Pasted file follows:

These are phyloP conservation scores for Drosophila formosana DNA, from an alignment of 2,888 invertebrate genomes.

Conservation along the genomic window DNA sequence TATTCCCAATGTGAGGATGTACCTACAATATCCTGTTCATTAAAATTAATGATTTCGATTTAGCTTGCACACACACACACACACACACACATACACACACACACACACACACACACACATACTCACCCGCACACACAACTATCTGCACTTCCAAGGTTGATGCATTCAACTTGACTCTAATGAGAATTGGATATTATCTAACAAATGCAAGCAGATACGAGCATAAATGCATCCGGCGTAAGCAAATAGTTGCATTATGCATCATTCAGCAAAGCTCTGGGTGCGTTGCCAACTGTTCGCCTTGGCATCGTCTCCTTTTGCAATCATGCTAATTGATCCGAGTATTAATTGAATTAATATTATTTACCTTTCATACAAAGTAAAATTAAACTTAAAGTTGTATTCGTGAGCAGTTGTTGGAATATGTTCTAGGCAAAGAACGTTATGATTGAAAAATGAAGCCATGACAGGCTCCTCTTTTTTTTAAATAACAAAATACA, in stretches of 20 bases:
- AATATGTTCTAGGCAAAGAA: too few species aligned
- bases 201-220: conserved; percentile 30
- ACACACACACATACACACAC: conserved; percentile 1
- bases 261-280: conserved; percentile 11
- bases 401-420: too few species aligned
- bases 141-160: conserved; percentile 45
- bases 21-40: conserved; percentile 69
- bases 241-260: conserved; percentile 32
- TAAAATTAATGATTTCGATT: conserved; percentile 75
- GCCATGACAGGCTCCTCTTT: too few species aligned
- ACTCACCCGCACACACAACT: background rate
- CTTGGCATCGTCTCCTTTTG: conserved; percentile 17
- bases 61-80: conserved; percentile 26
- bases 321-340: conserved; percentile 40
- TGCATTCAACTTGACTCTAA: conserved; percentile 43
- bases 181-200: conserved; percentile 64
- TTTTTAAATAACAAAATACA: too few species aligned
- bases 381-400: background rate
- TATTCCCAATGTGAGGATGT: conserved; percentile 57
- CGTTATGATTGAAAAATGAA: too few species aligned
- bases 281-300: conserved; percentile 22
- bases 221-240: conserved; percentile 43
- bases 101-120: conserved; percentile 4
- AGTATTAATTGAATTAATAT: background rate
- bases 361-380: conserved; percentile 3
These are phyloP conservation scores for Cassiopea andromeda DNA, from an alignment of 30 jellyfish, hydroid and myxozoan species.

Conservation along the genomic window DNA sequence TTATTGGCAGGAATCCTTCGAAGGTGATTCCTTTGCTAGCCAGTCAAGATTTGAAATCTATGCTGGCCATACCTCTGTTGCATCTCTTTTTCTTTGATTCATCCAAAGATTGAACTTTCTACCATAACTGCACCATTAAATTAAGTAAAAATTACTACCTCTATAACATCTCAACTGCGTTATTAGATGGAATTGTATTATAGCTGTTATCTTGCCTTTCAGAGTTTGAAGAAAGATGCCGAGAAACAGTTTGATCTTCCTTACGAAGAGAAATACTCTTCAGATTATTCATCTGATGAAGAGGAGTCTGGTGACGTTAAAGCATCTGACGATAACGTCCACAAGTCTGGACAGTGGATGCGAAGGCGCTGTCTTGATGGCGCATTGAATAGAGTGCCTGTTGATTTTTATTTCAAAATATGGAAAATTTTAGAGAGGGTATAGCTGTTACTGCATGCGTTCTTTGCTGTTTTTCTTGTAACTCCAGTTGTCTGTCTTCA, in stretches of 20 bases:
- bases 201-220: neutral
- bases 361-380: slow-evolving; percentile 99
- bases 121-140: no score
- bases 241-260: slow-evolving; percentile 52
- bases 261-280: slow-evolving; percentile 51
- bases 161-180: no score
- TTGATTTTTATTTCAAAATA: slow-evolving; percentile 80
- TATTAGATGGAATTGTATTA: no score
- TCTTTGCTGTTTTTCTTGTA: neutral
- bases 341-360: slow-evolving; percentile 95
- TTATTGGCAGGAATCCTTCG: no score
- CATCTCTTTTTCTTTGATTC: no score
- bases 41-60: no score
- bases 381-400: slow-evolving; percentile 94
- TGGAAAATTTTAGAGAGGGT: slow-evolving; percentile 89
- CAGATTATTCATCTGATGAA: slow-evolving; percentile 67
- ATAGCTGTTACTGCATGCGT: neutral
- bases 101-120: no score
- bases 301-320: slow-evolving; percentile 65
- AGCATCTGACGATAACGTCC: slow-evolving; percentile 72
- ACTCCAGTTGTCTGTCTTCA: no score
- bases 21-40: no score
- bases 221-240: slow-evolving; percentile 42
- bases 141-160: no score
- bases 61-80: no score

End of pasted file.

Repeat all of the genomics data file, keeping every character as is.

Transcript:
These are phyloP conservation scores for Drosophila formosana DNA, from an alignment of 2,888 invertebrate genomes.

Conservation along the genomic window DNA sequence TATTCCCAATGTGAGGATGTACCTACAATATCCTGTTCATTAAAATTAATGATTTCGATTTAGCTTGCACACACACACACACACACACACATACACACACACACACACACACACACACATACTCACCCGCACACACAACTATCTGCACTTCCAAGGTTGATGCATTCAACTTGACTCTAATGAGAATTGGATATTATCTAACAAATGCAAGCAGATACGAGCATAAATGCATCCGGCGTAAGCAAATAGTTGCATTATGCATCATTCAGCAAAGCTCTGGGTGCGTTGCCAACTGTTCGCCTTGGCATCGTCTCCTTTTGCAATCATGCTAATTGATCCGAGTATTAATTGAATTAATATTATTTACCTTTCATACAAAGTAAAATTAAACTTAAAGTTGTATTCGTGAGCAGTTGTTGGAATATGTTCTAGGCAAAGAACGTTATGATTGAAAAATGAAGCCATGACAGGCTCCTCTTTTTTTTAAATAACAAAATACA, in stretches of 20 bases:
- AATATGTTCTAGGCAAAGAA: too few species aligned
- bases 201-220: conserved; percentile 30
- ACACACACACATACACACAC: conserved; percentile 1
- bases 261-280: conserved; percentile 11
- bases 401-420: too few species aligned
- bases 141-160: conserved; percentile 45
- bases 21-40: conserved; percentile 69
- bases 241-260: conserved; percentile 32
- TAAAATTAATGATTTCGATT: conserved; percentile 75
- GCCATGACAGGCTCCTCTTT: too few species aligned
- ACTCACCCGCACACACAACT: background rate
- CTTGGCATCGTCTCCTTTTG: conserved; percentile 17
- bases 61-80: conserved; percentile 26
- bases 321-340: conserved; percentile 40
- TGCATTCAACTTGACTCTAA: conserved; percentile 43
- bases 181-200: conserved; percentile 64
- TTTTTAAATAACAAAATACA: too few species aligned
- bases 381-400: background rate
- TATTCCCAATGTGAGGATGT: conserved; percentile 57
- CGTTATGATTGAAAAATGAA: too few species aligned
- bases 281-300: conserved; percentile 22
- bases 221-240: conserved; percentile 43
- bases 101-120: conserved; percentile 4
- AGTATTAATTGAATTAATAT: background rate
- bases 361-380: conserved; percentile 3
These are phyloP conservation scores for Cassiopea andromeda DNA, from an alignment of 30 jellyfish, hydroid and myxozoan species.

Conservation along the genomic window DNA sequence TTATTGGCAGGAATCCTTCGAAGGTGATTCCTTTGCTAGCCAGTCAAGATTTGAAATCTATGCTGGCCATACCTCTGTTGCATCTCTTTTTCTTTGATTCATCCAAAGATTGAACTTTCTACCATAACTGCACCATTAAATTAAGTAAAAATTACTACCTCTATAACATCTCAACTGCGTTATTAGATGGAATTGTATTATAGCTGTTATCTTGCCTTTCAGAGTTTGAAGAAAGATGCCGAGAAACAGTTTGATCTTCCTTACGAAGAGAAATACTCTTCAGATTATTCATCTGATGAAGAGGAGTCTGGTGACGTTAAAGCATCTGACGATAACGTCCACAAGTCTGGACAGTGGATGCGAAGGCGCTGTCTTGATGGCGCATTGAATAGAGTGCCTGTTGATTTTTATTTCAAAATATGGAAAATTTTAGAGAGGGTATAGCTGTTACTGCATGCGTTCTTTGCTGTTTTTCTTGTAACTCCAGTTGTCTGTCTTCA, in stretches of 20 bases:
- bases 201-220: neutral
- bases 361-380: slow-evolving; percentile 99
- bases 121-140: no score
- bases 241-260: slow-evolving; percentile 52
- bases 261-280: slow-evolving; percentile 51
- bases 161-180: no score
- TTGATTTTTATTTCAAAATA: slow-evolving; percentile 80
- TATTAGATGGAATTGTATTA: no score
- TCTTTGCTGTTTTTCTTGTA: neutral
- bases 341-360: slow-evolving; percentile 95
- TTATTGGCAGGAATCCTTCG: no score
- CATCTCTTTTTCTTTGATTC: no score
- bases 41-60: no score
- bases 381-400: slow-evolving; percentile 94
- TGGAAAATTTTAGAGAGGGT: slow-evolving; percentile 89
- CAGATTATTCATCTGATGAA: slow-evolving; percentile 67
- ATAGCTGTTACTGCATGCGT: neutral
- bases 101-120: no score
- bases 301-320: slow-evolving; percentile 65
- AGCATCTGACGATAACGTCC: slow-evolving; percentile 72
- ACTCCAGTTGTCTGTCTTCA: no score
- bases 21-40: no score
- bases 221-240: slow-evolving; percentile 42
- bases 141-160: no score
- bases 61-80: no score